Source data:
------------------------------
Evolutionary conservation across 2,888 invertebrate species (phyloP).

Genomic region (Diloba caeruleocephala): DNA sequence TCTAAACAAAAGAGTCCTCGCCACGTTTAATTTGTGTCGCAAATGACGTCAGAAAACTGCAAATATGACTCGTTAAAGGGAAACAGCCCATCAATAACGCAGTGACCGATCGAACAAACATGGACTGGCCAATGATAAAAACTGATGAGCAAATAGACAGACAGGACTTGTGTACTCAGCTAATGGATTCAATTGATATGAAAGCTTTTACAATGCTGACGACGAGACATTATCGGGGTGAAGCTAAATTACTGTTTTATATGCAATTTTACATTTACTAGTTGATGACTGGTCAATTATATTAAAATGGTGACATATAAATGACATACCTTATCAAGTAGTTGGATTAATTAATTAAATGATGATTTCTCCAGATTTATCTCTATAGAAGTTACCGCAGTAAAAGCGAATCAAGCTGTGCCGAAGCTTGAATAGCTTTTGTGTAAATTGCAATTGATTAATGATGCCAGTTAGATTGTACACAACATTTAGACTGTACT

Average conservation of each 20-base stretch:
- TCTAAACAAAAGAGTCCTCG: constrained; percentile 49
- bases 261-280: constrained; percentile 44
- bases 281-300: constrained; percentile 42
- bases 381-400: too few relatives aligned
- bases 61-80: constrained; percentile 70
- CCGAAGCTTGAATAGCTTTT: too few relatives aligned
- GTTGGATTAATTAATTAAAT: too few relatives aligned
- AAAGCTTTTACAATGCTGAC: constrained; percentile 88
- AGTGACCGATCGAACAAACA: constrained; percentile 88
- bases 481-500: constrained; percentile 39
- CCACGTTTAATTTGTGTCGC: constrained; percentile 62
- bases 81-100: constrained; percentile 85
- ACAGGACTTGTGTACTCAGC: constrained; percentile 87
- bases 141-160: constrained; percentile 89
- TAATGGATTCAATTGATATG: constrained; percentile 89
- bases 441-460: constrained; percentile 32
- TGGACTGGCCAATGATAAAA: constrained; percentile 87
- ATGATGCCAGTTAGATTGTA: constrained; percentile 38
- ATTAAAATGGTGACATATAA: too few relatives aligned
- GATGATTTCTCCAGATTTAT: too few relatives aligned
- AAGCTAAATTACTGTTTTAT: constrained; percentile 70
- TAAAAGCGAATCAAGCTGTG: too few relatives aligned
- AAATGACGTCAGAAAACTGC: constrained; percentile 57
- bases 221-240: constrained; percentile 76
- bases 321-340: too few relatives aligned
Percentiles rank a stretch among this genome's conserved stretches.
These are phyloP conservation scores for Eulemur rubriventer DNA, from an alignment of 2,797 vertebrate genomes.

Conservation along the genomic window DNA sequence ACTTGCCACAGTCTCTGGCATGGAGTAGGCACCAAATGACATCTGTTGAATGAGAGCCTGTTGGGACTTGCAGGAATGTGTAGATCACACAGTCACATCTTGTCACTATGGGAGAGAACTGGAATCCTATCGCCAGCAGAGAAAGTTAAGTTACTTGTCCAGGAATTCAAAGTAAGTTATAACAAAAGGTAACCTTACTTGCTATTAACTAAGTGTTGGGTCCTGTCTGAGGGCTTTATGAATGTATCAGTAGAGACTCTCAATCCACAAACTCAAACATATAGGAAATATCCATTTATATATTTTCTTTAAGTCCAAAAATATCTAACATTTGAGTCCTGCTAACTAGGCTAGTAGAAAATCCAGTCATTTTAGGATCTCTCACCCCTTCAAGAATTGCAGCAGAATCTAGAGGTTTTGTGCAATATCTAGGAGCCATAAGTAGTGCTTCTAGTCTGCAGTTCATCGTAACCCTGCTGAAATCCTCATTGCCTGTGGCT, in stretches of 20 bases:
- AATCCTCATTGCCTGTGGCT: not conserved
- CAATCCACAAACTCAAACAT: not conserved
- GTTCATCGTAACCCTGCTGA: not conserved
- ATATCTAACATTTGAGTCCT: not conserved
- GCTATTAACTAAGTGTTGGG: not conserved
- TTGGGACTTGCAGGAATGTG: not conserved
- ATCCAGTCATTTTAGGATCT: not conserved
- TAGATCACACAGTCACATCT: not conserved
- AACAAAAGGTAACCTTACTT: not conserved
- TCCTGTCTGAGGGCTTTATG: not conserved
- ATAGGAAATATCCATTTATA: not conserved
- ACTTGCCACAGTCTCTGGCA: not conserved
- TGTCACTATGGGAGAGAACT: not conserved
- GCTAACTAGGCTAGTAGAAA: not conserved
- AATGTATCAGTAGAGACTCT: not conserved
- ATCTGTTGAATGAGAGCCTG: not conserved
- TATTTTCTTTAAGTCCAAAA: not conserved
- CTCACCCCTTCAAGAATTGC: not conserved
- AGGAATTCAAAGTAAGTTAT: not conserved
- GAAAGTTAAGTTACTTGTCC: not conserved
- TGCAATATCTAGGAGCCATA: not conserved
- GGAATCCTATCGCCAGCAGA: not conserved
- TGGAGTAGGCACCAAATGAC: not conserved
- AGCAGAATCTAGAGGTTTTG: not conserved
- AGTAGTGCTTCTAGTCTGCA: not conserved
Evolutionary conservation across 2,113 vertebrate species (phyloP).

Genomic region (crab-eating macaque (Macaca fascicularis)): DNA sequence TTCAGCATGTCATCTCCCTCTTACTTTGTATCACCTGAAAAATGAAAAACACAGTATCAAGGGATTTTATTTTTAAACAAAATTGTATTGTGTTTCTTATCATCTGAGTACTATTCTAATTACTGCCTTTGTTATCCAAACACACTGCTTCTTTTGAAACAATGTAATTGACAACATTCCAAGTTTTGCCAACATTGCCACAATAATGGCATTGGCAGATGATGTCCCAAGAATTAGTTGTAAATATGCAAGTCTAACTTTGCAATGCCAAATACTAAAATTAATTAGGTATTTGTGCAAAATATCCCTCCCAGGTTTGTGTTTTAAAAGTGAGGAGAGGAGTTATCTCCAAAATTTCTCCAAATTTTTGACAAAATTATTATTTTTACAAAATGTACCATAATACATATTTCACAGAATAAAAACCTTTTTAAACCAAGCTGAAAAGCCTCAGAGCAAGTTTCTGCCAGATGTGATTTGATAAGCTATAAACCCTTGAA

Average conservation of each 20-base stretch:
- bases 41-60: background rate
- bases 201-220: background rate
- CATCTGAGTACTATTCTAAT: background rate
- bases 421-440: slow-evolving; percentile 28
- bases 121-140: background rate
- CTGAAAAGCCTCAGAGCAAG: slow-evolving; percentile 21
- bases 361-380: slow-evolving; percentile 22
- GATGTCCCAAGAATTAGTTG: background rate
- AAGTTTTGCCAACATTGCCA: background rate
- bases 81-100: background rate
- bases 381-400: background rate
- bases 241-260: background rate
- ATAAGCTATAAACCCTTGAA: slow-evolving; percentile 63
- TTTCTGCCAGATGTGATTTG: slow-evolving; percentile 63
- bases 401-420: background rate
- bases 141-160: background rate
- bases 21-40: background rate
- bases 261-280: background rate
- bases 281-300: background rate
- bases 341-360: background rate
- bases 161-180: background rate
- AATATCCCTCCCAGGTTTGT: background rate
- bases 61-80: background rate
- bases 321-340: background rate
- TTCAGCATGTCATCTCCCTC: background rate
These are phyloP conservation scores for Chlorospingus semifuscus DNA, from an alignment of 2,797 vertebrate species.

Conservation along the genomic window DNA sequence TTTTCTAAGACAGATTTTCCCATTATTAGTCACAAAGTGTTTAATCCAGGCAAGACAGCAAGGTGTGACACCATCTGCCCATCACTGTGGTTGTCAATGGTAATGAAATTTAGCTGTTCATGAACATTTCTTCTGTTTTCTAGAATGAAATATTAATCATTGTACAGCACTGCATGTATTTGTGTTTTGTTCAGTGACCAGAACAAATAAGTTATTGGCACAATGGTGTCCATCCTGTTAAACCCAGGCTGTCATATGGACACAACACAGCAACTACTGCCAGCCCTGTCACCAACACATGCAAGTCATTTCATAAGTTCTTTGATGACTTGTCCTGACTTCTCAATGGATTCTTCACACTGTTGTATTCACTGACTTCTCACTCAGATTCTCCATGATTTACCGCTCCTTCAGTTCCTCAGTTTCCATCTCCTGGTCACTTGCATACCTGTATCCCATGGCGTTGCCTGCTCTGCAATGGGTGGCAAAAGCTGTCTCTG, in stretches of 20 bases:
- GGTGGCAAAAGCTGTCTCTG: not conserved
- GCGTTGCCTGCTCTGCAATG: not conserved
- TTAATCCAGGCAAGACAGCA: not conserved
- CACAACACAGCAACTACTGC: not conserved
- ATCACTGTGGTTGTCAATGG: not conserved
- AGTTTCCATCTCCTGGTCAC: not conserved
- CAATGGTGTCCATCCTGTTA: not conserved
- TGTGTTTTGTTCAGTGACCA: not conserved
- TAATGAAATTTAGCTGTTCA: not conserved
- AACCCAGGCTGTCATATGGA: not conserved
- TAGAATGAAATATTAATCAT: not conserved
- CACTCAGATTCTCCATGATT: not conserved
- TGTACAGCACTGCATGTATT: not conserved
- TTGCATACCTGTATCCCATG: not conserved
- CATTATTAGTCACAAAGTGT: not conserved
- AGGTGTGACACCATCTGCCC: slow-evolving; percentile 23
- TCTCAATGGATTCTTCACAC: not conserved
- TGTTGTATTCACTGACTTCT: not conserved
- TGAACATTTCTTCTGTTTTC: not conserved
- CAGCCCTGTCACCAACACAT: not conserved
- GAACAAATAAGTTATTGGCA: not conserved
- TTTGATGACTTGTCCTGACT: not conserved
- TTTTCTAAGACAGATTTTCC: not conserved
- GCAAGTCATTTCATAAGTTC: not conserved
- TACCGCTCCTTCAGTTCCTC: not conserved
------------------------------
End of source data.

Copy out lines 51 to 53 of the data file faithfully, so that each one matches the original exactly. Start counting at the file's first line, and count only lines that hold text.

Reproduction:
- GAAAGTTAAGTTACTTGTCC: not conserved
- TGCAATATCTAGGAGCCATA: not conserved
- GGAATCCTATCGCCAGCAGA: not conserved